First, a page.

This time around, we had bananas, onions, sweet potatoes, russet potatoes, canned veggies, soy milk, granola bars, cereal, Crunch & Munch, an assortment of juice, and Tang. I think that having a choice about the food you receive helps preserve your dignity, so you aren't just showing up and having somebody shove a bag of sodium-laden, fat-injected, nutrient-deficient garbage at you.

One guy pushed his cart down the isle and told me it was his first visit to the food bank, that he had just moved to the area for a new job, and then he was laid off. He was looking for work but couldn't find any. We both laughed as I handed him a bag of potatoes and said "well, welcome to town anyway." I talked to a woman who washes dishes at a restaurant twice a week and earns $184 every two weeks. It's all she can find at the moment, but she took the tang and said, "It's going to get better, right?"

I worked alongside an older guy who said "Bless the Lord" after every word, like it was one word, like it was a tic and he wasn't even aware he was doing it. "How are you doing, sister, blessthelord?" "It's a rainy day today blessthelord." "Do you need any more potatoes on that skid blessthelord?" He told me that having this food bank was a blessing to this community. I think he's right, but I think it would be a better blessing if we didn't need one and if everyone who wanted a job could find one that paid enough to feed him and his family sufficiently.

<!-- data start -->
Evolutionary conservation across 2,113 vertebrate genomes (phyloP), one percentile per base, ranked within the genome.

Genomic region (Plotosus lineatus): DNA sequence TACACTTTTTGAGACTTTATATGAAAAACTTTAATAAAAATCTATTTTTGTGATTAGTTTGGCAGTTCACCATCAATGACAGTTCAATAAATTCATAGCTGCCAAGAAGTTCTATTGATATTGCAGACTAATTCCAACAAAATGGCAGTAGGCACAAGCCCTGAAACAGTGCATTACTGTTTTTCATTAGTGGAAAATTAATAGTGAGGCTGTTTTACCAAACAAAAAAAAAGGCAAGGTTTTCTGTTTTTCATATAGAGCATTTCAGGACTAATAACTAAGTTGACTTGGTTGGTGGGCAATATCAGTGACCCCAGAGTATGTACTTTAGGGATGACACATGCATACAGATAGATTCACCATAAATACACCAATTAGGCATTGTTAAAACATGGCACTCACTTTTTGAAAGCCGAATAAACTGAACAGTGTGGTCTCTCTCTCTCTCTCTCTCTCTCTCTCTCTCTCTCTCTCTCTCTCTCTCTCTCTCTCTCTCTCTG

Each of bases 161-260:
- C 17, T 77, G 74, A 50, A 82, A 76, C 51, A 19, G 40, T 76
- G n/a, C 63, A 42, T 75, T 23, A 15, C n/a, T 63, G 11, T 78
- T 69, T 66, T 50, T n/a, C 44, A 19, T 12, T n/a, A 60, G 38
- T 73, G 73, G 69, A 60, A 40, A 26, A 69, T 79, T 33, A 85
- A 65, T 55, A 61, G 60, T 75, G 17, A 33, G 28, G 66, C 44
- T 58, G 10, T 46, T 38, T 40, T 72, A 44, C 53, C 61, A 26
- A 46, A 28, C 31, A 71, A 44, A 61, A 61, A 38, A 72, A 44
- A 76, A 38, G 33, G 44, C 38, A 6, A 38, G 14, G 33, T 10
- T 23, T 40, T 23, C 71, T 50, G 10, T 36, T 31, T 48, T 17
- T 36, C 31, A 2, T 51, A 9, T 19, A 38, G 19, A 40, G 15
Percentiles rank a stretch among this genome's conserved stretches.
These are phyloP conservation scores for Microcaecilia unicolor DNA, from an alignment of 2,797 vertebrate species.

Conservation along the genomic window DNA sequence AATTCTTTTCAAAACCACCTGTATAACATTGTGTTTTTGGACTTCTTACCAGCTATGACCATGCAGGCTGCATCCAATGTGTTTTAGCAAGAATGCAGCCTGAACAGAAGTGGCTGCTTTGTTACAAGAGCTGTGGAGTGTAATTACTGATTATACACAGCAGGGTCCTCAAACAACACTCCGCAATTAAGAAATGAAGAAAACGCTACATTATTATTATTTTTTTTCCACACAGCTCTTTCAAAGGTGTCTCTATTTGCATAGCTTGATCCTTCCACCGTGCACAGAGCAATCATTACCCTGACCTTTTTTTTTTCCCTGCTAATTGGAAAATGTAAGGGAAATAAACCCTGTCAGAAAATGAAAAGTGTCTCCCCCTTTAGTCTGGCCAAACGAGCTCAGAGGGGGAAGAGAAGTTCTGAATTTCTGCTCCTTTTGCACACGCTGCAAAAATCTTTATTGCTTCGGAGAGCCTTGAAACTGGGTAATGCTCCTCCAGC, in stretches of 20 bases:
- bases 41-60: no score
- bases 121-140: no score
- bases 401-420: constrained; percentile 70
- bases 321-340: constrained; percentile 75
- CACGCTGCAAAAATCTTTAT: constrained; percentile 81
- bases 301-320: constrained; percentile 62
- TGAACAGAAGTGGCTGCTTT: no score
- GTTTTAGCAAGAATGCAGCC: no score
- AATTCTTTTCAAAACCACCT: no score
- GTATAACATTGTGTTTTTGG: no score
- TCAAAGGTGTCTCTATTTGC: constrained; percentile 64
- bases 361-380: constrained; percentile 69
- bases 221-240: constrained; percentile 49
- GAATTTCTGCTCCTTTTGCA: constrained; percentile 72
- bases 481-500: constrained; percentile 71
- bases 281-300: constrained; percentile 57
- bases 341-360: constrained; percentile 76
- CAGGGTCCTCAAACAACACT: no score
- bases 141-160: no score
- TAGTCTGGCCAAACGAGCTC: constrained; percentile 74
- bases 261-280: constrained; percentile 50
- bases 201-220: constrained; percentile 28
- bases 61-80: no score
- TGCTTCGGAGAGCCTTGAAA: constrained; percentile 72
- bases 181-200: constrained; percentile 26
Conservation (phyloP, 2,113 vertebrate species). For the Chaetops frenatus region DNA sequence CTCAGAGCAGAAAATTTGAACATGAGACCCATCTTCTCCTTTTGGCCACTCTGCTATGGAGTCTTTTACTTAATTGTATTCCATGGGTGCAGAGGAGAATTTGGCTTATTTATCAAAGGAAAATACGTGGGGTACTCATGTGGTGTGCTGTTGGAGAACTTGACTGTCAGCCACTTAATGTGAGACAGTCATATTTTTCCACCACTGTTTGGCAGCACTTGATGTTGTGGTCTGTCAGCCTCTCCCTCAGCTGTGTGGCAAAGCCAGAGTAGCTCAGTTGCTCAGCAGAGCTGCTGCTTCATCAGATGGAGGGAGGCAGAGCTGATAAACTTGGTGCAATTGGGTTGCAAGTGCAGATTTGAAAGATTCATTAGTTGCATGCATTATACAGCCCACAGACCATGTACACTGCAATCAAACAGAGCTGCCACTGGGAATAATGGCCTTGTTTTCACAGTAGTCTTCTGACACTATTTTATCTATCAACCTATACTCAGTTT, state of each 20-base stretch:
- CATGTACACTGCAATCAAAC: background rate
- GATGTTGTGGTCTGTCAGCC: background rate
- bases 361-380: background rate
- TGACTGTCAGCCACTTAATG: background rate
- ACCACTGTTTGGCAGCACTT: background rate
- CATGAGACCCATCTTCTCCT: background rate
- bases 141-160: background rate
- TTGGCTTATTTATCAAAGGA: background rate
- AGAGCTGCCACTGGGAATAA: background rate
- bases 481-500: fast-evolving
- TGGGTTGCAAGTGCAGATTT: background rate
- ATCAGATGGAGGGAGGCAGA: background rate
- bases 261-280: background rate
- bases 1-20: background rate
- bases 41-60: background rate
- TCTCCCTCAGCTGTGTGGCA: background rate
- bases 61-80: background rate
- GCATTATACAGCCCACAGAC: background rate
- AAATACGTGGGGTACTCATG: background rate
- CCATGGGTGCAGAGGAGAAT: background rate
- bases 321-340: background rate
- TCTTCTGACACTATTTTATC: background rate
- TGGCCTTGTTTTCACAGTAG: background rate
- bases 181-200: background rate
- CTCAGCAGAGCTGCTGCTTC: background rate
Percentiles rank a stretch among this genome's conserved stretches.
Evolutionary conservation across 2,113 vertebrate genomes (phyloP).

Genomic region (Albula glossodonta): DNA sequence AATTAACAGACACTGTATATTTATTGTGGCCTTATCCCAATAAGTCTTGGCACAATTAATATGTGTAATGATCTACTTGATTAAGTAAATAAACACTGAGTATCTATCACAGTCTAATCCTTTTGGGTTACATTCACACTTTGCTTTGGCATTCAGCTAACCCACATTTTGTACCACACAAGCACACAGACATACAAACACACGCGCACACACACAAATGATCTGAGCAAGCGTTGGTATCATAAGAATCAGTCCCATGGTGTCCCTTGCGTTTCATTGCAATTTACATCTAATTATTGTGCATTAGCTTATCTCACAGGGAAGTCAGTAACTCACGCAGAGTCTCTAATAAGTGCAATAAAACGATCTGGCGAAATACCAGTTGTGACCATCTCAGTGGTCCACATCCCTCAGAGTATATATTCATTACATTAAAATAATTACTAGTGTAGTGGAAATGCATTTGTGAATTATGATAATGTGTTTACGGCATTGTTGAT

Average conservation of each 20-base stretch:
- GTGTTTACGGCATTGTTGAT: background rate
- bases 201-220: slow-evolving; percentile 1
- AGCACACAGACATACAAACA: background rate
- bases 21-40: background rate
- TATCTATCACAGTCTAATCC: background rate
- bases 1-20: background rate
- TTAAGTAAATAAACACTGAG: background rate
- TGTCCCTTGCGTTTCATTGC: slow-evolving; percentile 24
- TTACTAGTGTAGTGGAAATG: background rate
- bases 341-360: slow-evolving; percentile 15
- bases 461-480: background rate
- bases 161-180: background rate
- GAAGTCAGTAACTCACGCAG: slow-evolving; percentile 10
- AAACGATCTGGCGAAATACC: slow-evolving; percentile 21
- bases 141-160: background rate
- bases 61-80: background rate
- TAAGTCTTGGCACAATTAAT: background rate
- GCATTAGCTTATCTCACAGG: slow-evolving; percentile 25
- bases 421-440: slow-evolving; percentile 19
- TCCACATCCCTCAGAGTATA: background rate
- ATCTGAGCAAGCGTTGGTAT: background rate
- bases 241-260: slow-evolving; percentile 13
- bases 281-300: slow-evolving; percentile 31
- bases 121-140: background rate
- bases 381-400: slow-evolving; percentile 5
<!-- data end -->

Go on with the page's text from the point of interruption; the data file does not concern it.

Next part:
10 comments:

kyle said...
This comment has been removed by the author.
kyle said...

I think it is great you have the time and inclination to help. I have been told the food bank would rather receive cash donations as opposed to food donations. I think a lot of times people donate food that they don't want, like that can of yams that's been in the pantry since the cold war and those smelts in mustard. With cash the food pantry can buy what they want and hopefully satisfy the needs of it's participants. There is a subculture in our country right now that consists of dumpster divers in search of food. I personally know a man that lives this way. He knows when restaurants and bakeries throw away food. The group he is involved with is called Food Not Bombs and they feed countless homeless and hungry people in Columbus...all with food that was being thrown away. Perhaps we could learn to be less wasteful and there would be more dignity to go around.